We’re encouraged to exercise regularly to maintain a healthy weight and protect our joints. But there are far more benefits than just these two. Moving your body is one of the healthiest things you can do for your overall healthy and wellbeing.
The Health Benefits Of Exercise
You know that exercising plays a role in weight management. You know that it can help to protect your joints. But did you know it also affects your immunity, mood and even inflammation?
Let’s look at some of the lesser known benefits of exercise.
Exercise and lymphatic flow
It’s well-known that exercise stimulates blood flow to the muscles. But what isn’t as well-known is how exercise can influence your lymph system.
The lymph system acts as a kind of drainage system for the body. It works in conjunction with the immune system to remove any invaders by transporting white blood cells between the lymph nodes and bones. It also keeps a balance of fluids in the body.
But unlike blood vessels, the lymph system doesn’t have the heart to keep it circulating. One way that the body does circulate lymph is using the force of the skeletal muscles around the lymph system. That means exercising muscles regularly could support your immunity and overall wellbeing.
Exercise and mood
One of the greatest benefits of exercise is the improvement in mood it can bring. Whether you have a diagnosed condition or just feel blue once in a while, exercise might be just what you need.
There are countless studies that show the benefits of exercise when it comes to mood. One meta-analysis showed a significant benefit for clinical depression. It also showed benefits for anxiety, eating disorders and even alcohol abuse.
Regular exercise can also help with reducing stress. Group exercise is particularly beneficial for stress, reducing stress levels by up to 26% over 12 weeks. This is likely due to the combination of social support and regular movement.
Exercise and inflammation
When we think about inflammation, we generally think of medications or even foods. But moving your body might be another effective way to reduce inflammation.
Research has shown that exercising for just 20 minutes can trigger the nervous system and suppress the production of inflammatory cytokines by 5%. Although that might not seem like much, it shows that a little exercise can go a long way for your health.
Another recent study showed that moderate-intensity exercise is optimal for reducing inflammation, as it reduced inflammatory cytokines as well as improving mood. On the other hand, high-intensity interval training improved mood, but increased stress and inflammatory cytokines when compared to moderate-intensity.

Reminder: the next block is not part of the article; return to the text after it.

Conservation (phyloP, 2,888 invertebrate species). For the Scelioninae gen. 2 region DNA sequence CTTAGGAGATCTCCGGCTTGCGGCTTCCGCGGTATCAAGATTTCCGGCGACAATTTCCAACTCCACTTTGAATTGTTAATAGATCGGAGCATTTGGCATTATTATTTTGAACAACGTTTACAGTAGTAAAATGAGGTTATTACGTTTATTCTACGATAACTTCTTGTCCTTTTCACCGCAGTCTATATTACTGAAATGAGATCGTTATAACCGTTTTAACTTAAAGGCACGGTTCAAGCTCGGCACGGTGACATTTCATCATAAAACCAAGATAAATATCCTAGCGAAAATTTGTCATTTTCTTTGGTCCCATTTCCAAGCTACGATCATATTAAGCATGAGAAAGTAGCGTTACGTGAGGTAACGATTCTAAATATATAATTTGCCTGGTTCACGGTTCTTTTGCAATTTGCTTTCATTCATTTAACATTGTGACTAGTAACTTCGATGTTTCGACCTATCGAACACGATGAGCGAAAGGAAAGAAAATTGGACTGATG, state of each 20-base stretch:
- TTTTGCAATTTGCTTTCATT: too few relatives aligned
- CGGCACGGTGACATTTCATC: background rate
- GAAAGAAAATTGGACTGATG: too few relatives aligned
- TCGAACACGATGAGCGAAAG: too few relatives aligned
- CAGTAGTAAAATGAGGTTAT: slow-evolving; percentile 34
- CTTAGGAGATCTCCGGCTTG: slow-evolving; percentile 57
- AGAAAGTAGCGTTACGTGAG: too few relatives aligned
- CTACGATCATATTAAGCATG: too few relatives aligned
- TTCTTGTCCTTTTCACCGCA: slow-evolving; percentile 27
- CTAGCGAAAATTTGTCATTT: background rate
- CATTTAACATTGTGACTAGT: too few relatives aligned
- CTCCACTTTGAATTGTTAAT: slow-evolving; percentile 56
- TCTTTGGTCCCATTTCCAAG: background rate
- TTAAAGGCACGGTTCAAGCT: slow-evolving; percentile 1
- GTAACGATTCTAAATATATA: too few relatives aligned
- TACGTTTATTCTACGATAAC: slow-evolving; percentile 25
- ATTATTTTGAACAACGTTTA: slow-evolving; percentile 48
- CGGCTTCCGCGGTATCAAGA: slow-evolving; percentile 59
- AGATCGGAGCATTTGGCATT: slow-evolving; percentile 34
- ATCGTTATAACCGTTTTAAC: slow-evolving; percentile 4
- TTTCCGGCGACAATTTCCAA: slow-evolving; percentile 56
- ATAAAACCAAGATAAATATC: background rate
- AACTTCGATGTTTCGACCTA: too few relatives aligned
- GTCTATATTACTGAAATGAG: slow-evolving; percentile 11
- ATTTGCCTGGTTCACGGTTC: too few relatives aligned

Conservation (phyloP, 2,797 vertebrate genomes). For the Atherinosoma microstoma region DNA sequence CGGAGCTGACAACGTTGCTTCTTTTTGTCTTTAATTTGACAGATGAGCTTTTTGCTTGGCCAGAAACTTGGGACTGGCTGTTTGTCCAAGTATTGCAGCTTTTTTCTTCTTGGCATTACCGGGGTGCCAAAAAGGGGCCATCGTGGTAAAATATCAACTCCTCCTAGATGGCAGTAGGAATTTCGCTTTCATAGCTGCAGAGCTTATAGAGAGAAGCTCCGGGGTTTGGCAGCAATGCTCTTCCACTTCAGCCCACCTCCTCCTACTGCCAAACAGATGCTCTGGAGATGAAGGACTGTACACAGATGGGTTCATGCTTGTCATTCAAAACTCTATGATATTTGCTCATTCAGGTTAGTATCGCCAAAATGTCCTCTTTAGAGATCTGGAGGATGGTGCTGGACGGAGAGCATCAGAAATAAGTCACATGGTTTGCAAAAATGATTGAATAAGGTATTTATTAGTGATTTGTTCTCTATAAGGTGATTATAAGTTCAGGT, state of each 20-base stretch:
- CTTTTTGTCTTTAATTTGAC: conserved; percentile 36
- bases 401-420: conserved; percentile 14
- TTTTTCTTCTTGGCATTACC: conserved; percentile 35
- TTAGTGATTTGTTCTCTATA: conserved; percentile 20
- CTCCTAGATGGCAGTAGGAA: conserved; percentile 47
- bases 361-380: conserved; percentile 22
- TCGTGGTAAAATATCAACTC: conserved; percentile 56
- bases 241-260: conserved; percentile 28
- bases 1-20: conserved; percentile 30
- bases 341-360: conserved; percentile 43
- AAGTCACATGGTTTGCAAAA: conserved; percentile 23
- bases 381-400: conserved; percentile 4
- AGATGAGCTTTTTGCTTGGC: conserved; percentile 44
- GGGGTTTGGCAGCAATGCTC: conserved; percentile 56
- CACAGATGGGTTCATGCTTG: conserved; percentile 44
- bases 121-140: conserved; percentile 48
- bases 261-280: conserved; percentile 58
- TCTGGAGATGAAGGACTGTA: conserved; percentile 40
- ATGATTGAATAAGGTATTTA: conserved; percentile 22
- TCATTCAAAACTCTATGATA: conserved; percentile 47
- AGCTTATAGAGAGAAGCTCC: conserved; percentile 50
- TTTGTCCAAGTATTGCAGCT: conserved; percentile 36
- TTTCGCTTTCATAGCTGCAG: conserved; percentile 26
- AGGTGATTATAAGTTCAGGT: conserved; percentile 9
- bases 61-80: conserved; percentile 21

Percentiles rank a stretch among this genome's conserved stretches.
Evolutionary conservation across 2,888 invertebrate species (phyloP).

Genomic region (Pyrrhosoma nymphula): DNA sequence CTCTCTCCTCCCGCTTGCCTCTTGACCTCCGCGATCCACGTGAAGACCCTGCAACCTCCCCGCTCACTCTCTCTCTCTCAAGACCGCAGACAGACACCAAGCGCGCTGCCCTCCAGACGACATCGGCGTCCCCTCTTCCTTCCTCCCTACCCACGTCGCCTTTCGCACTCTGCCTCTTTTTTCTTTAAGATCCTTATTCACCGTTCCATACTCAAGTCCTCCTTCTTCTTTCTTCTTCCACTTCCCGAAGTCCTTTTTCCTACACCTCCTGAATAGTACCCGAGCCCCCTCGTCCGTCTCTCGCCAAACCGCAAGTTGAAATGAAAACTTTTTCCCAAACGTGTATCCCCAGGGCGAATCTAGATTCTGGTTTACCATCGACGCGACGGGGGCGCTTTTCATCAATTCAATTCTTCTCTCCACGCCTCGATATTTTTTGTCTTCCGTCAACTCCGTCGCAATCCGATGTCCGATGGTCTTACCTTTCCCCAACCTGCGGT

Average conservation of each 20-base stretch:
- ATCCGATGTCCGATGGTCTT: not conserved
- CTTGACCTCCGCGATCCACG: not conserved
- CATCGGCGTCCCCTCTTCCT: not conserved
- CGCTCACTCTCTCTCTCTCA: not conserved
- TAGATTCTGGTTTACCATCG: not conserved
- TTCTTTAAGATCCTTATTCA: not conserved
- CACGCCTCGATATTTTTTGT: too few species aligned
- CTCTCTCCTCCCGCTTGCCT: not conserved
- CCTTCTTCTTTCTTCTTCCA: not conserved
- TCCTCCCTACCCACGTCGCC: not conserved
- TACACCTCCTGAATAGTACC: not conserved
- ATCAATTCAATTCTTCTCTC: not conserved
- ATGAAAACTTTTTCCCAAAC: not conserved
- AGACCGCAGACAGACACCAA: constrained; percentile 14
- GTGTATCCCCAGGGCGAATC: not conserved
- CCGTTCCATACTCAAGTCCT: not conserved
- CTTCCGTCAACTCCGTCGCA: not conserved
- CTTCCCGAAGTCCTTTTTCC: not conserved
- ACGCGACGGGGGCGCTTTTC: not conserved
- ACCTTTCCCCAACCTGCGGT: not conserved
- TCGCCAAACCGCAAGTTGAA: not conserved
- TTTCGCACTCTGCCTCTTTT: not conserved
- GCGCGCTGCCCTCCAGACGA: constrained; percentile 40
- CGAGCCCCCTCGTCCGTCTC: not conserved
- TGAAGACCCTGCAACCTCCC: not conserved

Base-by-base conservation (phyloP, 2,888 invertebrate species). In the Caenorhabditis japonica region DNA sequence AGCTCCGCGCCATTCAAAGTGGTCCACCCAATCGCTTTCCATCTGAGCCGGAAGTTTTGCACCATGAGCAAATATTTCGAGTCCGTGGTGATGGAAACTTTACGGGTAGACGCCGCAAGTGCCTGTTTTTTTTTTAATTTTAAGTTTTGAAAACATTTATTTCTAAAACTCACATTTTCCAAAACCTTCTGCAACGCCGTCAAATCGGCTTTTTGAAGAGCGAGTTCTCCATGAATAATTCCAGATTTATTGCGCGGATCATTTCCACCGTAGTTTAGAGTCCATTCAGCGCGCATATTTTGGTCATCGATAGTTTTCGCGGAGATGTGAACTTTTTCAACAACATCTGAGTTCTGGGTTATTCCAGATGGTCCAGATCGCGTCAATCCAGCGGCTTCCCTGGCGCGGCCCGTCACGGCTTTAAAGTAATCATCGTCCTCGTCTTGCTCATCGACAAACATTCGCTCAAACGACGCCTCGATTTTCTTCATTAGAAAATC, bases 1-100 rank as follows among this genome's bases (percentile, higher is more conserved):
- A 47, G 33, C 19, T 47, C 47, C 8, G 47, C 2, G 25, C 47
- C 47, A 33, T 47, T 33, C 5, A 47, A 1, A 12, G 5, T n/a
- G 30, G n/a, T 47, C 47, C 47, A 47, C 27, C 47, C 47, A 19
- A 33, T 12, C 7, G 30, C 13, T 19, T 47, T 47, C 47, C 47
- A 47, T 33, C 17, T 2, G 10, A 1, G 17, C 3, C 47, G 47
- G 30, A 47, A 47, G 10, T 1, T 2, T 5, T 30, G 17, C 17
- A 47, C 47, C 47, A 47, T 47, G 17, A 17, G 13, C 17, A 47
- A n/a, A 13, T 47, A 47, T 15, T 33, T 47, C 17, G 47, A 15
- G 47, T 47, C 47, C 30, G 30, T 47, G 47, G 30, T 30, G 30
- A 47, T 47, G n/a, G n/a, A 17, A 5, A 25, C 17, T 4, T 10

Inflammation plays a massive role in chronic conditions such as heart disease, type 2 diabetes and arthritis. So if you’re looking to reduce your likelihood or even manage an inflammatory condition, exercise can play an important role in your daily routine.
If you want to supercharge your exercise efforts, the best way to move is outdoors. Research continues to uncover the benefits of spending time outside, particularly in nature.
During the day, you are exposed to more sunlight, which can boost your vitamin D levels. Vitamin D does play a vital role in immune health and maintaining healthy bones and joints. But it can also play a role in regulating inflammation.
Research shows that people with low vitamin D levels can’t stop the inflammatory cascade in the body, whereas people with adequate vitamin D can. This suggests that vitamin D may be one of the most important nutrients for reducing inflammation.
There are different levels of exercise. Most government recommendations are based on moderate-intensity exercise – movement that leaves you a little puffed. This is the level of effort that has been shown to have a variety of health benefits.
But that doesn’t mean that low-intensity exercise doesn’t come with benefits as well. If you can only do low-intensity exercise, it’s still healthier than no exercise at all.
Tips to get moving today
Now that you know just how valuable regular exercise is, it’s time to look at how to incorporate it into your daily routine. Here are a few tips to get you started.
Find exercise you enjoy
Exercise isn’t exclusive to the gym. So if you hate the thought of running on the treadmill or hauling around weights, don’t do it! There are plenty of ways to move your body. You’re more likely to stick to exercise that you enjoy, so have a look at your options.
Some different ways to move your body include:
· Playing with children or grandchildren
· Tai Chi
· Qi Gong
Put it into your schedule
Now that you know why essential exercise is, you need to prioritise it. If you tend to run off a schedule, include movement in as if it was an important appointment. That way, you’re more likely to keep it.
If you love spending time with other people, exercise is the perfect way to do just that. By exercising with a friend or in a group, you’re more likely to stay committed to your exercise regime. And you’re helping out your friend by doing the same for them! So ask some friends if they’d like to go for a walk at the local park or try a new exercise class with you.
Little bits add up
Exercise doesn’t have to be hours at a time. Little bits of movement add up over time. Everyday activities, or incidental exercise, can count towards your movement goals. So even if you can only fit in a 10-minute walk, 2 sets of stairs and the vacuuming, that’s a good start. After all, some movement is better than no movement at all.
If you have medical restrictions, seek advice
Although an injury or condition may stop you from doing some forms of exercise, it’s rare for all exercise to be off the table. So if you’re concerned about exercising with your condition, seek advice. Your GP should be able to direct you to an exercise expert who can work around any restrictions you might have.